Firms need to put legal ethics at the heart of their business
The government has launched a consultation, inviting comments on their proposals to introduce a minimum term for residential tenancies.
Assured Shorthold Tenancies (“ASTs”) do not currently have a minimum fixed term (though rules on orders for possession mean there is effectively a minimum 6 month term). If the government’s proposals are implemented, a minimum term of three years would be enforced.
The government suggest that this is in the interests of both tenants and landlords. However, media reports have suggested that the proposals are a disaster for landlords. But, is it all bad news for landlords?
ASTs allow landlords to let property whilst retaining the right to repossess the property at the end of the term. In other words, the tenant has no security of tenure. A landlord does not have to provide a reason for the termination and the tenant does not have to be at fault.
ASTs were introduced in 1988, when private renting was in decline. However, private renting has increased dramatically since this introduction and 81% of all tenancies currently granted are for an initial fixed term of 6 or 12 months.
The lack of security and power afforded to tenants in ASTs is deemed by some to be unfair. The government suggest that tenants are unable to call the property their home, feel unable to raise disputes regarding poor standards and are unable to plan for the future. As part of the government’s promise to tackle the housing crisis, the proposals aim to make the tenant’s position more secure and aid quality and affordable private rental options.
Research by the National Landlords Association suggests that only 40% of tenants actually want longer terms. The new proposals include a six month break clause, allowing either party to bring the tenancy to an end after six months. The tenancies will, of course, also continue to be terminable by mutual agreement or where the tenant breaches their obligations (e.g. fails to pay the rent). As such, in reality the position in many cases may not change.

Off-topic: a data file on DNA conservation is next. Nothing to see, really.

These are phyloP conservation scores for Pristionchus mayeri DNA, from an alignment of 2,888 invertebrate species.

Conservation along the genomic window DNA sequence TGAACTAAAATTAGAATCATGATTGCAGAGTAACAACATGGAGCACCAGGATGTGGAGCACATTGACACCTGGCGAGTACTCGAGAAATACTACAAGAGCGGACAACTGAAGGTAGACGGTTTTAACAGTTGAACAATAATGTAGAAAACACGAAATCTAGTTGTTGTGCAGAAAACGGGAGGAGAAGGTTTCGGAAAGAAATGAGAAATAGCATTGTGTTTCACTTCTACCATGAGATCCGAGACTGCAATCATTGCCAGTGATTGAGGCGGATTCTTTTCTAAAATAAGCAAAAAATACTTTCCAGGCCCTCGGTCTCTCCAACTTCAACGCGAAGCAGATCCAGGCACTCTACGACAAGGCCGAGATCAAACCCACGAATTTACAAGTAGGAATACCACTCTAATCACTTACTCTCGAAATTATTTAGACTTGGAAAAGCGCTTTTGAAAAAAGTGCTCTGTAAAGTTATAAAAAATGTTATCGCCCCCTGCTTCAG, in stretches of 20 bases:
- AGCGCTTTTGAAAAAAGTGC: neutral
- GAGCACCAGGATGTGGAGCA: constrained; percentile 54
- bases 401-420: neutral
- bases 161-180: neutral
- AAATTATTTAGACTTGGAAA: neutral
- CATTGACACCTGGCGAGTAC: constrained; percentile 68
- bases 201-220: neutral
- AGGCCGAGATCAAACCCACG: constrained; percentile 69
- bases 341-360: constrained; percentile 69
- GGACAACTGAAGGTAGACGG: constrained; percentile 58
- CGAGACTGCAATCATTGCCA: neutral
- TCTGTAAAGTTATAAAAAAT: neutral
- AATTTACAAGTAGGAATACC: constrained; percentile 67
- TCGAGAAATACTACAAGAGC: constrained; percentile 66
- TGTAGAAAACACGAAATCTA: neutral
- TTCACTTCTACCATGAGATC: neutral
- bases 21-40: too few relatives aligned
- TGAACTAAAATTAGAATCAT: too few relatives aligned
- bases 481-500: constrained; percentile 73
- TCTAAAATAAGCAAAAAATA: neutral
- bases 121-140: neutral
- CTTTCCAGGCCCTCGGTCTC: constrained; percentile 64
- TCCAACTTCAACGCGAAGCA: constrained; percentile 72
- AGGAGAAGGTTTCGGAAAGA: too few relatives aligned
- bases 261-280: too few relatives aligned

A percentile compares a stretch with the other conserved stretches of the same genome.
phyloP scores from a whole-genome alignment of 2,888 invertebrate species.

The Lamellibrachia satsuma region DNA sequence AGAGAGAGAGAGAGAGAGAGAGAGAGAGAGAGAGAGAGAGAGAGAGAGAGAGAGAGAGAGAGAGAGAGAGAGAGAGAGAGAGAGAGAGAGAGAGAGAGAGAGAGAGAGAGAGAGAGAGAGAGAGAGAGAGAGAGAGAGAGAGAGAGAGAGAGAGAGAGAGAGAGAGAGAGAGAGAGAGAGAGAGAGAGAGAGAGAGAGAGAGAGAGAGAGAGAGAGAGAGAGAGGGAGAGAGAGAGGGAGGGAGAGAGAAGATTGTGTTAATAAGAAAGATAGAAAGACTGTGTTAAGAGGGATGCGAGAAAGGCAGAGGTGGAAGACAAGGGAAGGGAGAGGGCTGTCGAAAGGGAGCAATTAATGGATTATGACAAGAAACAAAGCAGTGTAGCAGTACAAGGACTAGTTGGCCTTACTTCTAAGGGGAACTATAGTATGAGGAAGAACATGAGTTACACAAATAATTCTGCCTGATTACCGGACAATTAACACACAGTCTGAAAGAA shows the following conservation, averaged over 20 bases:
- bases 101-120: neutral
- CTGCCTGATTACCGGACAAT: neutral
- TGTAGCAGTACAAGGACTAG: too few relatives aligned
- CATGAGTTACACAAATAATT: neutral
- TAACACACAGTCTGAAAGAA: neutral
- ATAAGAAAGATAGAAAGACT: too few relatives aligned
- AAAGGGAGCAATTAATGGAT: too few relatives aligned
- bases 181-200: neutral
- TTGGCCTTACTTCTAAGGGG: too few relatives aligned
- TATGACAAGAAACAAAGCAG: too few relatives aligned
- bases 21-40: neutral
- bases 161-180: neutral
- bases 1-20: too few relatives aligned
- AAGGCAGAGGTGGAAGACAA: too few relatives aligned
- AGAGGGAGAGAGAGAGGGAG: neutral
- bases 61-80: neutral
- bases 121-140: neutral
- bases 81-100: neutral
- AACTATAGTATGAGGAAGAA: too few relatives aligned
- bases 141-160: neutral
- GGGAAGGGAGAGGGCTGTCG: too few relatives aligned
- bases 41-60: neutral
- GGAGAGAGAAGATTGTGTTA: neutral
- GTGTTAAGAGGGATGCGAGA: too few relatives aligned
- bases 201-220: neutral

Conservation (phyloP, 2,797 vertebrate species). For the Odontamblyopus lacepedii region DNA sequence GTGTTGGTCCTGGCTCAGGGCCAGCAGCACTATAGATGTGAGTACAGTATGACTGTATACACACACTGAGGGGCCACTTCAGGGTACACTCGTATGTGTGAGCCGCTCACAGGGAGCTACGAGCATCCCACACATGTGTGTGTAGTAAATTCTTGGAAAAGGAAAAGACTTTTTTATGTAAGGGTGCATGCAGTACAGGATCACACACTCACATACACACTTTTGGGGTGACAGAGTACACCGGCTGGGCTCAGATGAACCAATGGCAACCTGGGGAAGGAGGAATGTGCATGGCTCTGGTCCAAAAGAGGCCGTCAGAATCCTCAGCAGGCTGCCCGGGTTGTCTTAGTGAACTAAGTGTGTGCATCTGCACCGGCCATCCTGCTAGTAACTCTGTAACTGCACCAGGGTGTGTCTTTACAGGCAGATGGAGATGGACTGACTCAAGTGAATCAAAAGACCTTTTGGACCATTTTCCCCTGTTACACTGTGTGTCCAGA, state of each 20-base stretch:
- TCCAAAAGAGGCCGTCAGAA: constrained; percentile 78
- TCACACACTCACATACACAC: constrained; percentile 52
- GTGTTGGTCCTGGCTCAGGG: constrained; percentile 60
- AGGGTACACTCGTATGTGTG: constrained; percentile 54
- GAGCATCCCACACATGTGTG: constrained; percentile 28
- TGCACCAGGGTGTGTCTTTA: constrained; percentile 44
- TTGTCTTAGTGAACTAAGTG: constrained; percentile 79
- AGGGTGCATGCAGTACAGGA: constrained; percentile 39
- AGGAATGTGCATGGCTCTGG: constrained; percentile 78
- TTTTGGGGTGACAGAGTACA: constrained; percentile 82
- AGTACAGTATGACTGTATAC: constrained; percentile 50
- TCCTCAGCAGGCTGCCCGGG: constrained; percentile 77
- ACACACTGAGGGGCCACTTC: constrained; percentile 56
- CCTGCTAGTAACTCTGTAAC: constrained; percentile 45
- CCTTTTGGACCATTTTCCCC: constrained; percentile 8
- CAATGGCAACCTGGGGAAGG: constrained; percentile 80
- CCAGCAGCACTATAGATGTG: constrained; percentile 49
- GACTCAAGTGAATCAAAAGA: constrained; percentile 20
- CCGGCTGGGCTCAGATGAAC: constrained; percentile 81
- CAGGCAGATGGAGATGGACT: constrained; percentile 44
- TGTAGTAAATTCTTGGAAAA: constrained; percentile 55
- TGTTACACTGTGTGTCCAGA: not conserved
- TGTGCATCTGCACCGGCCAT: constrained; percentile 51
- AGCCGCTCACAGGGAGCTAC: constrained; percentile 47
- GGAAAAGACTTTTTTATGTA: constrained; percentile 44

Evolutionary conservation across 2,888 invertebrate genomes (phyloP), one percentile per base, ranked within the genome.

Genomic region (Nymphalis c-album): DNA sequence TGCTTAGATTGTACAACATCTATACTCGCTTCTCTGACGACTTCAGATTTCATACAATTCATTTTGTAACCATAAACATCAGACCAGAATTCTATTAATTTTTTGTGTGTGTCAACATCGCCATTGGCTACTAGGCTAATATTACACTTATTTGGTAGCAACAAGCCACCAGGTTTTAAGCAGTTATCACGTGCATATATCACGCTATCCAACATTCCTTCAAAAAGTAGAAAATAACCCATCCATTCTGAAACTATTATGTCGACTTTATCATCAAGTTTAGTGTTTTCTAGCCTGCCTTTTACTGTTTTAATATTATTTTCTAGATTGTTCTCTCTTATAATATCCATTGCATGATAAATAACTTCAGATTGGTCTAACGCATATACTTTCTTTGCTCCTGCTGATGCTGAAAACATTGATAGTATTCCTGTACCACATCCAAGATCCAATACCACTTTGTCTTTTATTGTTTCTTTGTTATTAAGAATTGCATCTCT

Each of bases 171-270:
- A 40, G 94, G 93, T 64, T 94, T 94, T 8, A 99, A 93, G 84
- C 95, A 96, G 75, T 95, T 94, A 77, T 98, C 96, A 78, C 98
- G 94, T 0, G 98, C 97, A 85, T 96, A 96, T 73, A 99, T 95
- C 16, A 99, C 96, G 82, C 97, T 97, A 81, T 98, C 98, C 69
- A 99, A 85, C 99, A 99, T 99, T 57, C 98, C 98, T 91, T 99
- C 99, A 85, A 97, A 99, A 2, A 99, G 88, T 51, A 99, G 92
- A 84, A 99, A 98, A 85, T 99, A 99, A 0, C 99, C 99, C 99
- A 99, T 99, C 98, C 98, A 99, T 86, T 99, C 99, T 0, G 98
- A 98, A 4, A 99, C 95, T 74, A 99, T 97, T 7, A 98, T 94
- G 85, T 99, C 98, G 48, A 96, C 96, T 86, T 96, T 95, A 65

A high turnover of tenants means increased costs in finding new tenants (e.g. Agency fees) and increases the possibility of vacant properties. Empty properties do not generate income for landlords and therefore increased terms for tenants will provide increased financial security for landlords. The government also suggest that tenants who spend longer in a property will take better care of the property. This means that less would be spent in repairing and professionally cleaning property between tenancies (where this cost cannot be recovered from the tenant’s deposit).
The new proposals will still allow for rent increases during the minimum term. Rent can only increase once per year (in line with the majority of current tenancies) and the landlord must make it clear how the rent review will be calculated from the outset. This means that landlords can still ensure that they receive market rate for their property.
The new proposals will not affect current agreements and as the proposals are only at the consultation phase (and with the government’s immediate priorities elsewhere), the change is unlikely to come into force any time soon. Indeed, even if the amendments are made there is no guarantee that they will be in this format.
The new proposals are undoubtedly favourable to tenants and it remains to be seen how the proposals would affect other contract terms and mortgage conditions. That said, it is not all doom and gloom for landlords and whilst landlords can continue to review rent, there are advantages for landlords in increasing minimum terms. Furthermore, whilst demand for rental properties continues to be higher than supply, landlords will continue to have the lion’s share of the bargaining power.
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